September has been a painful month for the high-frequency trading industry, as a series of seemingly small stories (and one big one) could be signaling the beginning of the end for the so-called “Flash Boys."
Here is the bad news so far:
- The Securities and Exchange Commission imposes a $16 million penalty against an HFT for mismanaging its capital buffer or "haircuts" -- the SEC's first enforcement action against a high-frequency trading firm (WSJ, Sept. 17).
- A hedge-fund manager accuses high-frequency traders of destroying his firm (WSJ, Sept. 4).
- Three big law firms plan to sue major US stock exchanges for giving HFs unfair advantages to the detriment of regular investors (WSJ, Sept. 8).
- NYSE Euronext pays a $5 million penalty to the SEC for giving HFT customers a head start on trading information (Bloomberg, Sept. 14).
- The Financial Industry Regulatory Authority (FINRA) proposes a new set of aiming to make trading firms more responsible for their algorithms’ behaviors (Sept. 19).
- A top SEC enforcement official said the agency is conducting a number of investigations into potential market manipulation by high-speed traders (WSJ, Sept. 17).
It appears that the regulatory HFT ball has finally started to roll. It took some time for regulators and investors to understand the role of HFTs after the Flash Crash of May 2010. The Flash Crash gave the market a $1 trillion shock, albeit briefly, and the first real inkling that HFT might need some better supervision. Regulators were unprepared for the responsibility, lacking the technology and Wall Street-style budgets to tackle the highly profitable and rapidly growing HFT business.
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That is changing. Part of SEC chairman Mary Jo White’s new 13-step program is to make HFT and off-exchange trading (dark pools) more transparent.
And, as regulators crack down on dark liquidity, HFTs are beginning to lose some of their most lucrative trading destinations. Dark pools account for some 17% of all trading on the $24 trillion US stock market.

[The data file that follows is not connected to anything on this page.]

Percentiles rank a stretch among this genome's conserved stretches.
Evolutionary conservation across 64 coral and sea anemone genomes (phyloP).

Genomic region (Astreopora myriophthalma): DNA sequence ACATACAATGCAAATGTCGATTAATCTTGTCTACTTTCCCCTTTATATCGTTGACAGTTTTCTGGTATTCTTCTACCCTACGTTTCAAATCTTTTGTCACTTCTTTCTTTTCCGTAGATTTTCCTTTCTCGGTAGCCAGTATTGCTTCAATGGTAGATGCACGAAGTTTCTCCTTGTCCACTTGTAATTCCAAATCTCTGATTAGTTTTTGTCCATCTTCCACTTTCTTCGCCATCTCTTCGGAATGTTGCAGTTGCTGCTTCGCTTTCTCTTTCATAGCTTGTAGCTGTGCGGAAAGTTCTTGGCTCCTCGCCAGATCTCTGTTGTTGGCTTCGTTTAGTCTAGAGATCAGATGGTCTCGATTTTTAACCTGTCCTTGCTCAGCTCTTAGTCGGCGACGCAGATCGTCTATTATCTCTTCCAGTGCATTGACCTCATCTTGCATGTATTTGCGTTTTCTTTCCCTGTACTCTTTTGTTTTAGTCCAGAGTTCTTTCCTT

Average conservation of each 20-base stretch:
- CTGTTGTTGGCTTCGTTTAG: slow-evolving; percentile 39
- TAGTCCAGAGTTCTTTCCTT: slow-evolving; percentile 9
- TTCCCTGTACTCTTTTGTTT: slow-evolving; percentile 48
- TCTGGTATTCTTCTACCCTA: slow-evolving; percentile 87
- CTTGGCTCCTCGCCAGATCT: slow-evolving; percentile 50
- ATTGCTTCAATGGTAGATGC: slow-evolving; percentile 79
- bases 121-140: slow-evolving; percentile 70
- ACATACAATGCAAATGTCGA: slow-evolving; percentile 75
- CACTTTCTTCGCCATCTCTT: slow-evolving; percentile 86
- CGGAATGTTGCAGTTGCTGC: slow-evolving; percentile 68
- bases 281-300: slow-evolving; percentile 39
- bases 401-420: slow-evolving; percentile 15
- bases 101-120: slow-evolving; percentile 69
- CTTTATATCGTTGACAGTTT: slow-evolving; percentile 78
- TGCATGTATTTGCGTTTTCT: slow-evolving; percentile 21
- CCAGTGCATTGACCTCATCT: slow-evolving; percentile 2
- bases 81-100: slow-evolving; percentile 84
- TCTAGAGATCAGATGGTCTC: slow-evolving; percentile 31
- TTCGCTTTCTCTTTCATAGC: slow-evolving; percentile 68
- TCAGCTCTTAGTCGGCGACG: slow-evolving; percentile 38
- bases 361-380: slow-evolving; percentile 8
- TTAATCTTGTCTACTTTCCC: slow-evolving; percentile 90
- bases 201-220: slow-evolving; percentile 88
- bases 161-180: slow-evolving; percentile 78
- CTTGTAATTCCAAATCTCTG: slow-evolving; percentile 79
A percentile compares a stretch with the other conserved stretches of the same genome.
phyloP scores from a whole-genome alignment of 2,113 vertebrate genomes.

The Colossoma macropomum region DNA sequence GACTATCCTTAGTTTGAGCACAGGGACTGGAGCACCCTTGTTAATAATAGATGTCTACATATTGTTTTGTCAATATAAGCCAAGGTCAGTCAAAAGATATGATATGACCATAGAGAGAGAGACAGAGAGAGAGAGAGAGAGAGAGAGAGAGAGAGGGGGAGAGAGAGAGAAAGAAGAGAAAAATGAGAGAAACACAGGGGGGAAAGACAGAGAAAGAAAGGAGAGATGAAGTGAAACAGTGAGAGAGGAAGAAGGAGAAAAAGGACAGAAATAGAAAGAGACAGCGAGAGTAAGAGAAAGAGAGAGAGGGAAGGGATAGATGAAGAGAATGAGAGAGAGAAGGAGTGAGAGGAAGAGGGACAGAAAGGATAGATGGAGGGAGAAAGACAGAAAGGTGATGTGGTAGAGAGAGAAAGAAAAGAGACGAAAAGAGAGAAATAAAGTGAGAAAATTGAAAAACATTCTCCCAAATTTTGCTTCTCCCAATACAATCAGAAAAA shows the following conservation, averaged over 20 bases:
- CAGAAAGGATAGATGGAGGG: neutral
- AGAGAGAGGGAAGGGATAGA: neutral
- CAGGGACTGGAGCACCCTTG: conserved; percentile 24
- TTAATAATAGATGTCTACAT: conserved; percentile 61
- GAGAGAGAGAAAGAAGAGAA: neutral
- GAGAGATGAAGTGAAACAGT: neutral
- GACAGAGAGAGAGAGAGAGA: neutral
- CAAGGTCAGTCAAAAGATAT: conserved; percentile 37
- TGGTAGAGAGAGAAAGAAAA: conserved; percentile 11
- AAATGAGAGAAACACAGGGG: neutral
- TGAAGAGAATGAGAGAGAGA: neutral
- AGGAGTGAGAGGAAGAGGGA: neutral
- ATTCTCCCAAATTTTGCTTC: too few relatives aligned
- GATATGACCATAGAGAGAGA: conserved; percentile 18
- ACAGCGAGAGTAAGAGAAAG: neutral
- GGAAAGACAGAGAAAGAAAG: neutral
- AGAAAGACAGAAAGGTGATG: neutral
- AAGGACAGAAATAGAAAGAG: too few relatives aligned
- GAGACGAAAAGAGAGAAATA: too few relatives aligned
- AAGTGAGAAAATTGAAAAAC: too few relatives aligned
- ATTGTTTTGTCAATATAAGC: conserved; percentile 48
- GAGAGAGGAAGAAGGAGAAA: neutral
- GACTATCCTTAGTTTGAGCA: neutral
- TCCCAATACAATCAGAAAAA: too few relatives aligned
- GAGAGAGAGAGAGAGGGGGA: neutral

As I said in July, dark pools appear to be allergic to the light that is being beamed into them. Barclays dark pool volumes plummeted after it was fingered by New York’s attorney general Eric T. Schneiderman in June for allowing predatory HFTs in. Shortly thereafter UBS, Credit Suisse, and Deutsche Bank were drawn into dark pool probes by regulators and authorities on both sides of the Atlantic.
As other global regulators join the New York AG, the predatory high-frequency trading sharks in dark pools appear to be heading for the exit. Liquidity is already suffering, and I predict there will soon be some major consolidation of dark pools. Many will simply close.
I expect the same is happening with HFT firms. Anecdotally, at least, there is evidence that HFT is no longer easy money. An article in Marketwatch.com points to high-frequency trading firm Virtu's bad fortune.
Not only did the firm ditch an IPO attempt soon after Michael Lewis's book, Flash Boys: A Wall Street Revolt, was released, but its CEO Vincent Viola is having a hard time unloading his flashy 19-room Upper East Side mansion. He has had to lower the listing price to $98 million from $114 million. It gives a whole new meaning to the word "haircut."Dr. John Bates is a Member of the Group Executive Board and Chief Technology Officer at Software AG, responsible for Intelligent Business Operations and Big Data strategies. Until July 2013, John was Executive Vice President and Corporate Chief Technology Officer at Progress ... View Full Bio